An anonymous organization dubbed “Unknown Fund” is planning to give away $75 million in Bitcoin (BTC) to startups that are focused on anonymity and the protection of personal data.
In a press release on Nov. 13, the organization — which consists of “ordinary, anonymous people from different countries” — said it will donate the money to startups which support the idea of anonymity and specifically operate in such fields as the protection of personal information, tools of anonymity, cryptocurrencies and blockchain.
Fighting the misuse of people’s personal data
The idea behind the donations is to fight the manipulation of people by politics, social media networks and other parties who collect individuals’ personal data, which Unkown Fund says has proved to be an “amazing and frightening” tool.
The project supposedly started on 4chan, an anonymous English-language imageboard, and claims to have the support of hacktivist group Anonymous, which it cites as saying:
“Now the main goal of large corporations is to collect as much information as possible about the personal lives of people, and then use it for their enrichment. And they do a great job of it by making ordinary people get poorer. We are ready to fight for change and protect people.”
The Unknown Fund argues that the deployment of blockchain technology and digital currencies could help protect people’s rights and freedoms, and eventually develop a new environment with a trustworthy monetary system.
Blockchain in personal data protection
Many industry players have questioned blockchain’s ability to ensure personal data protection. Speaking with Cointelegraph in August, Timothy Paolini, a board member at NYU Blockchain, stated:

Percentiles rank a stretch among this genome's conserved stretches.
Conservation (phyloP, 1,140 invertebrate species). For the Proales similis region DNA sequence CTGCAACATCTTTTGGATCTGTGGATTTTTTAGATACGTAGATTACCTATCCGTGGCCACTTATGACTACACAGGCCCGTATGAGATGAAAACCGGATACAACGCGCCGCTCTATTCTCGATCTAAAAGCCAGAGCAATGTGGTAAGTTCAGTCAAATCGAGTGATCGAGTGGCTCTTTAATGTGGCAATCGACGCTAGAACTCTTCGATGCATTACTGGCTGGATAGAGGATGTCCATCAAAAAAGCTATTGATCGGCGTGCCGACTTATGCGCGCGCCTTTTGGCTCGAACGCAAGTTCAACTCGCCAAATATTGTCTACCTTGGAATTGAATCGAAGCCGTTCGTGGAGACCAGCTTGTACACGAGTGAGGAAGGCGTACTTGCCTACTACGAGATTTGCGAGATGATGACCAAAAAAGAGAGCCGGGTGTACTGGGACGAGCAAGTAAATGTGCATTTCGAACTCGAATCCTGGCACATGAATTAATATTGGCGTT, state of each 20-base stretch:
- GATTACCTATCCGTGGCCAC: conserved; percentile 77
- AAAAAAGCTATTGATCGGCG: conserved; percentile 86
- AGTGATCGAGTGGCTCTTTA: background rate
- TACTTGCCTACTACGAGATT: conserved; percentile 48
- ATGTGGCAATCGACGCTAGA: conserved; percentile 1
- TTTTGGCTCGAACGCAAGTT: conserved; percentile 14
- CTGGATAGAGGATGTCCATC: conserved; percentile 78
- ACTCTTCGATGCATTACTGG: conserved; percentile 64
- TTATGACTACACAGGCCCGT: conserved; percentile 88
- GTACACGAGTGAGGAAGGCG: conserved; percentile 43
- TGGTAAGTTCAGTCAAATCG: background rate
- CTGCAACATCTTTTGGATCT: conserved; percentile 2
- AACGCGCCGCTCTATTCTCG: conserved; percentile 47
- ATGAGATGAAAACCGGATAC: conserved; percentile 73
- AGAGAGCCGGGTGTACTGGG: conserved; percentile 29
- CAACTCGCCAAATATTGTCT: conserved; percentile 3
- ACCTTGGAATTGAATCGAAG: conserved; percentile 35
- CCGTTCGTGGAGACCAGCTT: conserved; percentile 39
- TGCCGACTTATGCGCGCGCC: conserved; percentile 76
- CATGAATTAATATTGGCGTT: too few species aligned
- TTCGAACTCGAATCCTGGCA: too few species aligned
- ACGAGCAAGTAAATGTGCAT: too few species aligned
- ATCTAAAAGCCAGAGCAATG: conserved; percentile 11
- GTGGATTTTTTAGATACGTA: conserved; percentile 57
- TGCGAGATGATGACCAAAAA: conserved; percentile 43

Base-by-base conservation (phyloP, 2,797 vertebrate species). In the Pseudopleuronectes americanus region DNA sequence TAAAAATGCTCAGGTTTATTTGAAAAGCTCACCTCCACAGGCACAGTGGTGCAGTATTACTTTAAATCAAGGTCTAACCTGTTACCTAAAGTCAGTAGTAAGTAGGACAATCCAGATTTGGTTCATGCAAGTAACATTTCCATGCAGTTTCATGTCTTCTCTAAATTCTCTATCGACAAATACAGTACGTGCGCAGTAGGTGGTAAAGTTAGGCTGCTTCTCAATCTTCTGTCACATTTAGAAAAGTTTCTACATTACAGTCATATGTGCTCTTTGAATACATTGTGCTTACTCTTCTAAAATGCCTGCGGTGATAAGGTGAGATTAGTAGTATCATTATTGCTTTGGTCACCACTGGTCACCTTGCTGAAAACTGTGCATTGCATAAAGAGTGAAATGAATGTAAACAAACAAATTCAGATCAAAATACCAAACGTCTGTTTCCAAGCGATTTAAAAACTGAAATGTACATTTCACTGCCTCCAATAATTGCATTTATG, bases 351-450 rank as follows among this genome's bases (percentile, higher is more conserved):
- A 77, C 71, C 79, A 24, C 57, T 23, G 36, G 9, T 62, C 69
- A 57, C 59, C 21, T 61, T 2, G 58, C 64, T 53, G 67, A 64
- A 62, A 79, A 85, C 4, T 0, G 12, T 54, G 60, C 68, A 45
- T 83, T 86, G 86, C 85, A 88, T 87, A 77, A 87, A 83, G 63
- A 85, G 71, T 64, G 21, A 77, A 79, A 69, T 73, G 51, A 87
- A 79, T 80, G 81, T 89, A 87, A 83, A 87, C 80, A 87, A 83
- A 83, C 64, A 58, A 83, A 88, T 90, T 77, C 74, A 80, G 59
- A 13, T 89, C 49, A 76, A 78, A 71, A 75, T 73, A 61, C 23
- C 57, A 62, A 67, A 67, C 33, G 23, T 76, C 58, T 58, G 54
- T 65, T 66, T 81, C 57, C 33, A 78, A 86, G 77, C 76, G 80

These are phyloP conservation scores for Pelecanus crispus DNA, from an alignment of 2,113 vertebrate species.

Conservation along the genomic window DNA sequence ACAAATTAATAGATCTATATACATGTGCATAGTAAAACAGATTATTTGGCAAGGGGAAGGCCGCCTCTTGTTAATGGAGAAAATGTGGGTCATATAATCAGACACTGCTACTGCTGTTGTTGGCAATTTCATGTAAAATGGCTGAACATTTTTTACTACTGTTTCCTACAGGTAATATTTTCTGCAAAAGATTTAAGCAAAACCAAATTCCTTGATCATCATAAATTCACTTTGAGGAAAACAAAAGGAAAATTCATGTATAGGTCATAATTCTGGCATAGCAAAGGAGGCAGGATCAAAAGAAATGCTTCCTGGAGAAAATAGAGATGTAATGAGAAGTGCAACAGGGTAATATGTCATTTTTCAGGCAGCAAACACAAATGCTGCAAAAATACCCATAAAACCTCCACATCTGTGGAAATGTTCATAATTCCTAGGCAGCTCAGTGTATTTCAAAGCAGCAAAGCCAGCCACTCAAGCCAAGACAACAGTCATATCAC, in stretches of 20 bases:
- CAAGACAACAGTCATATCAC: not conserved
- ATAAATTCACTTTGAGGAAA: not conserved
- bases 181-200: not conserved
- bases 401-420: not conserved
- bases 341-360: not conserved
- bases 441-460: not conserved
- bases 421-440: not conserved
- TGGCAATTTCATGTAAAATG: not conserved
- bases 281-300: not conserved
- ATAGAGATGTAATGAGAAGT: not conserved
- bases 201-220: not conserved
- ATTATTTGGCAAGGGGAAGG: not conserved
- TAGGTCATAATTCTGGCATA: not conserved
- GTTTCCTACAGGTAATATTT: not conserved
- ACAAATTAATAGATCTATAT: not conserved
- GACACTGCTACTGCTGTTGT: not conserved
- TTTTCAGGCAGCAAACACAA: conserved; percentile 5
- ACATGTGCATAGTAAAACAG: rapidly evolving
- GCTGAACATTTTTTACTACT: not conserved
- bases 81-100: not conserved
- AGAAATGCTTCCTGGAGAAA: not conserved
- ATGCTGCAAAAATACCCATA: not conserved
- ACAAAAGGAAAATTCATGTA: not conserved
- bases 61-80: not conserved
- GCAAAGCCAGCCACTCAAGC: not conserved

“Blockchains are built around the principles of decentralization, removing the single point of failure risk (think Equifax servers) and cutting out unnecessary third parties by establishing a more direct, peer-to-peer network. This also maintains your privacy and control of your data from third-party apps as data rests at the protocol instead of the application layer.”
Deirdre K. Mulligan, an assistant professor at the University of California, Berkeley School of Information, argued that blockchains do not inherently protect your identity, as they can be manipulated by their architects to be centralized and non-anonymous. Mulligan stated:
“Companies can exert a lot of control over how they design an application, through its architecture, default settings, what it communicates in its privacy policies, and what it does in practice. The value for a consumer concerned about her privacy would depend on the blockchain application and the kind of data collected and processed by it.”